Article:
Did the Titanic have a movie theater? No, but that also doesn't mean anything. Films were new, and ships were not designed to have special rooms for film screenings. There were plenty of places on board a large ocean liner where someone could set up a screen and projector, arrange some chairs, and show a two-reeler film. William H. Harbeck is said to have shown some of his British Columbia films on board the Empress of Ireland (the one that later sank) a few years earlier to calm seasick passengers. It would have been perfectly ordinary for a film expert to take over, say, the Second Class Passenger lounge, especially late on a Sunday night, to ease the monotony of a frigid transatlantic crossing. A smoking lounge would serve as a perfect screening room, since sound was not an issue. Remember - silent film era.
Donald Crisp is said to have starred in the 1911 film as Reverend Scott (the Gene Hackman role in the 1972 film). There is no record of him having done such a film. However, he was working steadily in 1911. Later, he appeared in other films involving notorious ships ('Mutiny on the Bounty" and "Sea Hawk").
There is a page on Snopes that goes through the whole issue. It is known as a "gag" page, meaning it isn't intended to be taken seriously. The page, though, has remained up since 2008 and shows no signs of ever being taken down. They come right out and say that it isn't true, however, in a (extremely wordy) Disclaimer page. I want to emphasize that: Snopes says the story of "The Poseidon Adventure" being shown on the Titanic is all a lie. You must believe Snopes, who has all this stuff about "The Poseidon Adventure" being shown on the Titanic posted on its website. Right?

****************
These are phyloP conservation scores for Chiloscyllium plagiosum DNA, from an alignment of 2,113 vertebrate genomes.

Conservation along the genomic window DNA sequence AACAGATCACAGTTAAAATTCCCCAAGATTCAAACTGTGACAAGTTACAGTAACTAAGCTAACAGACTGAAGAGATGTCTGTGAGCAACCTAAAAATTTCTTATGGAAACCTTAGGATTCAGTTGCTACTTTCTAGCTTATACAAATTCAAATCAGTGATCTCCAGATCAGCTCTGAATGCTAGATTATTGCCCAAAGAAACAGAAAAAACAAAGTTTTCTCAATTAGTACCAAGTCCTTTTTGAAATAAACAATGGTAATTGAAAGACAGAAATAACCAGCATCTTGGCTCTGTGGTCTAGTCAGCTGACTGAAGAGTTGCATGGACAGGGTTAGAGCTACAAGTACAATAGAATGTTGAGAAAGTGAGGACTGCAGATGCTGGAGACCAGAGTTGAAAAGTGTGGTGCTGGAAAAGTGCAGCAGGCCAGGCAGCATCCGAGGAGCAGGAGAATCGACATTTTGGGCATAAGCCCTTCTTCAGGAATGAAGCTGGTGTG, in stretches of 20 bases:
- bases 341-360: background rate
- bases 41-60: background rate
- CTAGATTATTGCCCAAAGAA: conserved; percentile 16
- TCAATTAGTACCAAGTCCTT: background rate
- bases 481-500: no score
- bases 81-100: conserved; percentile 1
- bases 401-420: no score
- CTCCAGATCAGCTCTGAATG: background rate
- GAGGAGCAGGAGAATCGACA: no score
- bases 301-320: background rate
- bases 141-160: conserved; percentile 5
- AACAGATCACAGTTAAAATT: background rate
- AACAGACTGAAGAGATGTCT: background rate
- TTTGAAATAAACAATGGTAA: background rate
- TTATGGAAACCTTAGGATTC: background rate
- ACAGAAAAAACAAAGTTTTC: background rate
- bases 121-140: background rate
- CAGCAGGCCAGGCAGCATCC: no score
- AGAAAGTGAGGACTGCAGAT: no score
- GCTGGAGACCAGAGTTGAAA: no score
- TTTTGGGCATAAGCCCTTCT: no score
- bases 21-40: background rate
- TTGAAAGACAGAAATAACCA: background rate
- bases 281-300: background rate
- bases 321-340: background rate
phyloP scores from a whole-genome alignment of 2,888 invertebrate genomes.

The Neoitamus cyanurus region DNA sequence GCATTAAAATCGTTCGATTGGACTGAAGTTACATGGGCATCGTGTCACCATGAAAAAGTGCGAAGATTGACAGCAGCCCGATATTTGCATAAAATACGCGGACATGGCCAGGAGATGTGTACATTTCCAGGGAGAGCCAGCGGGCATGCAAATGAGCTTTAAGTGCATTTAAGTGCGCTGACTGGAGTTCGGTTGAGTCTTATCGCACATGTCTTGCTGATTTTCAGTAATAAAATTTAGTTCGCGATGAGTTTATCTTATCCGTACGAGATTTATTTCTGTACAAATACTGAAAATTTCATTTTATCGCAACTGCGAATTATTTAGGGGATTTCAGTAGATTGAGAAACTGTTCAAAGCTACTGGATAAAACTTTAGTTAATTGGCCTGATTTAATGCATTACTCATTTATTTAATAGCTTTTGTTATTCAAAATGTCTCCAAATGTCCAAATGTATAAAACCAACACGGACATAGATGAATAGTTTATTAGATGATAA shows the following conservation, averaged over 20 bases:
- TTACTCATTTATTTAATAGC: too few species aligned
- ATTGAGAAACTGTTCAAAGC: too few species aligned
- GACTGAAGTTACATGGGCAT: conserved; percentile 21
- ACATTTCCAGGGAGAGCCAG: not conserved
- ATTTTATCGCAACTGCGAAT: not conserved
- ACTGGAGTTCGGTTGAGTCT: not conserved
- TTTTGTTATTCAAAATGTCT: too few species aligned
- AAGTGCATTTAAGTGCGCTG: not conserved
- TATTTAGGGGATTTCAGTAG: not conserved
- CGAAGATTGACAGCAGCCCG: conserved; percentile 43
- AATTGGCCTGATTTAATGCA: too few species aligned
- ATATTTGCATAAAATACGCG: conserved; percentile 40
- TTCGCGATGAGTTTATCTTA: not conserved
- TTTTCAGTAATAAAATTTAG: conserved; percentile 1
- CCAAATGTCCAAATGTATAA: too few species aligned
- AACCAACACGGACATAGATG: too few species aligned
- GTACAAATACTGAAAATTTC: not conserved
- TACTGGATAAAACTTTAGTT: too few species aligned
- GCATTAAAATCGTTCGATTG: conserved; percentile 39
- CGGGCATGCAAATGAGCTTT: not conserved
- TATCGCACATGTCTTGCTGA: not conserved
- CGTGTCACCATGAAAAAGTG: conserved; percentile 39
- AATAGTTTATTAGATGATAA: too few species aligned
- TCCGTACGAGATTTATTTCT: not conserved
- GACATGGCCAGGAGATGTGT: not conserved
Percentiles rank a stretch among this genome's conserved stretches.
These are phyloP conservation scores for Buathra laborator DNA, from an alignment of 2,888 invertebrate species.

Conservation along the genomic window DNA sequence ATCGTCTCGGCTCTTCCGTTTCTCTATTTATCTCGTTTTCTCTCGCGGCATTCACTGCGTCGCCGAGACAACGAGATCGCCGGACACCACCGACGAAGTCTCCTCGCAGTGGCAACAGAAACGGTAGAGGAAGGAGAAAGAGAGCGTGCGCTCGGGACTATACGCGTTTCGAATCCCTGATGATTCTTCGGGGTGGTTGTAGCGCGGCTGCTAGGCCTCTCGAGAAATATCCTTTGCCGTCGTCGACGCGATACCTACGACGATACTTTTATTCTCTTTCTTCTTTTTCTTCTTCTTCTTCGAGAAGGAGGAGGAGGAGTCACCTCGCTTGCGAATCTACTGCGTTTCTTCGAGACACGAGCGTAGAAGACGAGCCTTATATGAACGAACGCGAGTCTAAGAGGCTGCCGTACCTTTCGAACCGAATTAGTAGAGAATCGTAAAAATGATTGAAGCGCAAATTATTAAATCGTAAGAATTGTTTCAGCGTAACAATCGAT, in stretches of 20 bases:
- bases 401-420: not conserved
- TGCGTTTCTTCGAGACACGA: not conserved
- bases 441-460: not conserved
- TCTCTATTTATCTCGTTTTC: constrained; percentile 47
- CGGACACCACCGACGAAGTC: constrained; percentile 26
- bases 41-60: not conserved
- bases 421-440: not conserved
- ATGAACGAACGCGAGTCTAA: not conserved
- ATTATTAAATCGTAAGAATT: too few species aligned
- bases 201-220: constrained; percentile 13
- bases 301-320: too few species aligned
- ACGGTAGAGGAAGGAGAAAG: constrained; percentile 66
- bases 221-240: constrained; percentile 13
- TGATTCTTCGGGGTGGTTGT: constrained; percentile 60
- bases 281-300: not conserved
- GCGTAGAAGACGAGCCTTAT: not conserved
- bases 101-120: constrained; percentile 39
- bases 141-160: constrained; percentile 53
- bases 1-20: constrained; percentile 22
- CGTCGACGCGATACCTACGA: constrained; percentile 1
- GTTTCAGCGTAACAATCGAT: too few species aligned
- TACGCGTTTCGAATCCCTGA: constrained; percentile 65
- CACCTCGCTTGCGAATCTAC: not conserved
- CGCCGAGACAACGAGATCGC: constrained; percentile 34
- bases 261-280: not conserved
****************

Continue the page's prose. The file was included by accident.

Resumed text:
So, it is an open issue. Snope is very clear in its disclaimer page that you shouldn't take anyone's word for anything. Except, perhaps, for Snopes itself, which, as the self-appointed Guardian of all that is right and Truthful on the Internet, would never post anything untruthful or keep it up for half a dozen years. Right? When someone on the Internet tells you that you can't believe anything on the Internet except what it tells you, then it posts lies... well, "Star Trek" fans know that logic like that is how Kirk destroyed a lot of enemy computers.
I want to be absolutely clear: there is absolutely no proof that that was a 1911 film by D.W. Griffith titled "The Poseidon Adventure" that was shown on the Titanic on the night that it sank, confusing passengers and leading to many unnecessary deaths. Of course, there is no proof that there wasn't, either, which also proves nothing. Logicians know that it is impossible to prove a negative, that is, impossible to prove that there was no such film. During all those years of churning out multiple films every month/week/day, there most certainly could have been such a film, despite written records or the absence of same.
We know what D.W. Griffith was doing every day of 1911 - right? And we know that everything he did was carefully documented, and he didn't do any under-the-table films which he kept private so he could keep all the profits himself instead of giving it to the studio - right? We also know that documents from 1911 are absolutely infallible and complete, that there was no intentional dissembling by anyone back then to elude tax authorities or studios or anyone else - we're in agreement on that, correct? And there would be multiple mentions of any film made back then - you know, except for the ones you've never heard of. So believe Snopes - you know, the page on Snopes which is telling you the truth, not the one where it is lying - whichever one is which.
So we're on agreement on all that. What if the story were true except for the one fact that the film wasn't actually made by D.W. Griffith, but by someone else?
I'm so glad we can reach a consensus on this - the film never existed, and the entire story is bogus. Just go ask Snopes, they'll tell you.